The Sandbar Milkvetch is known exclusively from the type material that had been collected in 1947 near Cameron in Coconino County, Arizona, USA, where the plant grew a gravelly washes and sandbars of summer-dry streams at elevations of 1110-1200 m.
This species was never found again and is believed to be extinct.
The Pseudocylindric Milkvetch was described in 1915, the species was apparently endemic to a very small area in the valley of the Euphrates in the Kemaliye District, Erzincan Province in eastern Turkey. 
The species appears to have been restricted to habitats close to the Euphrates river and disappeared when the Keban Dam was built from 1966 to 1974, probably due to habitat loss by rising of the river’s water level. 
References:  Zöhre Bulut; Hasan Yilmaz: The current situation of threatened endemic flora in Turkey: Kemaliye (Erzincan) case. Pakistan Journal of Botany 42(2): 711-719. 2010  Munir Ozturk; Umit Kebapci; Salih Gucel; Esat Cetin E.; Ernaz Altundag: Biodiversity and land degradation in the lower Euphrates subregion of Turkey. Journal of Environmental Biology 33: 311-323. 2012
Douglas’ Thistle Milkvetch (Astragalus kentrophyta var. douglasii)
The Thistle Milkvetch is a very thistle-like member of the legume family, the species includes around seven varieties which are distributed over a wide range of the southern USA.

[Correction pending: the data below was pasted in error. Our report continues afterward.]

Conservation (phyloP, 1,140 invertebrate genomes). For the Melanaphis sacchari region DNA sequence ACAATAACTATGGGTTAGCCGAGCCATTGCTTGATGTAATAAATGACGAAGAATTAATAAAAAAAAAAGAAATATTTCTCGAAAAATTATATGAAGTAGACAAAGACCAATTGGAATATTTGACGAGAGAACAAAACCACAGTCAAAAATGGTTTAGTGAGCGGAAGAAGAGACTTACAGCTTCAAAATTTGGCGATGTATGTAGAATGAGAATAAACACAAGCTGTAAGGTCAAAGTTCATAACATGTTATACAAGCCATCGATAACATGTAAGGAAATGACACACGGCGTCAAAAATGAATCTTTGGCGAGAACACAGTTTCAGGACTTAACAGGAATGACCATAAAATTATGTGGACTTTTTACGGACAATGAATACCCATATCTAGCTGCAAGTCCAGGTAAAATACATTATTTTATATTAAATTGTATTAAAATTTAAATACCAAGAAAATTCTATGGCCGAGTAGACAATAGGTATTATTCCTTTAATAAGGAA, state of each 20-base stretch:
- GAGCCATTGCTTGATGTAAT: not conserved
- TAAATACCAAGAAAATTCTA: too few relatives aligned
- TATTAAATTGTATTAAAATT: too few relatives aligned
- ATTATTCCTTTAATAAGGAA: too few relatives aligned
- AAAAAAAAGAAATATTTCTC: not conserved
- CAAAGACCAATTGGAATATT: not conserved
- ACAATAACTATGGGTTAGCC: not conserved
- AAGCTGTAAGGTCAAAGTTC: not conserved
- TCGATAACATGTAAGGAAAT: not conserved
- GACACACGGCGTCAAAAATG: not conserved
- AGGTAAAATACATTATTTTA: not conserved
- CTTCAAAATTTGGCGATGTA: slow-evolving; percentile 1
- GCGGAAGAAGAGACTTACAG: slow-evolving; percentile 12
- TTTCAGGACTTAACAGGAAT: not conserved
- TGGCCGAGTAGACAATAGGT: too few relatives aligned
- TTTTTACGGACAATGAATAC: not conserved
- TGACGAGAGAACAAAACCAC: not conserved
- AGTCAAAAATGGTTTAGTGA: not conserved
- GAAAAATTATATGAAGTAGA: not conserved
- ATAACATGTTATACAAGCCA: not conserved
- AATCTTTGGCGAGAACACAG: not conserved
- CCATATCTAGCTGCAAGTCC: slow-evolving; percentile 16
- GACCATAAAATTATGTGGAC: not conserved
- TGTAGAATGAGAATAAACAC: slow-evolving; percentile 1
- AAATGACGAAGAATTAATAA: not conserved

The variety discussed here was described in 1964, it was restricted to a small area on the Colombia River at the boundery of Umatilla County in Oregon and Walla Walla County in Washington, USA.
Douglas’ Thistle Milkvetch hasn’t been collected since 1883, its habitat having been destroyed by dam projects and the plant is now considered extinct.
The photo below shows another variety, probably the nominate form.
References:  Astragalus kentrophyta Gray var. douglasii Barneby. Field Guide to Selected Rare Vascular Plants of Washington. Washington Natural Heritage Program and U.S.D.I. Bureau of Land Management 2005
Robbins’ Milkvetch (Astragalus robbinsii var. robbinsii)
Robbins’ Milkvetch was described in 1841, it includes around seven varieties which occur in northern North America, some have highly restricted ranges others are more common.
The nominate variety certainly was one of those with a rather restricted distributional area, it is known from limestone ledges on only a single site on the Winooski River in the town of Colchester in Chittenden County, Vermont, USA. This habitat was destroyed by the building of a dam in 1894, leading to the global extinction of this plant.
References:  Nathaniel Lord Britton; Addison Brown: An illustrated flora of the northern United States, Canada and the British possessions: from Newfoundland to the parallel of the southern boundary of Virginia, and from the Atlantic Ocean westward to the 102d meridian. New York: C. Scribner’s sons 1913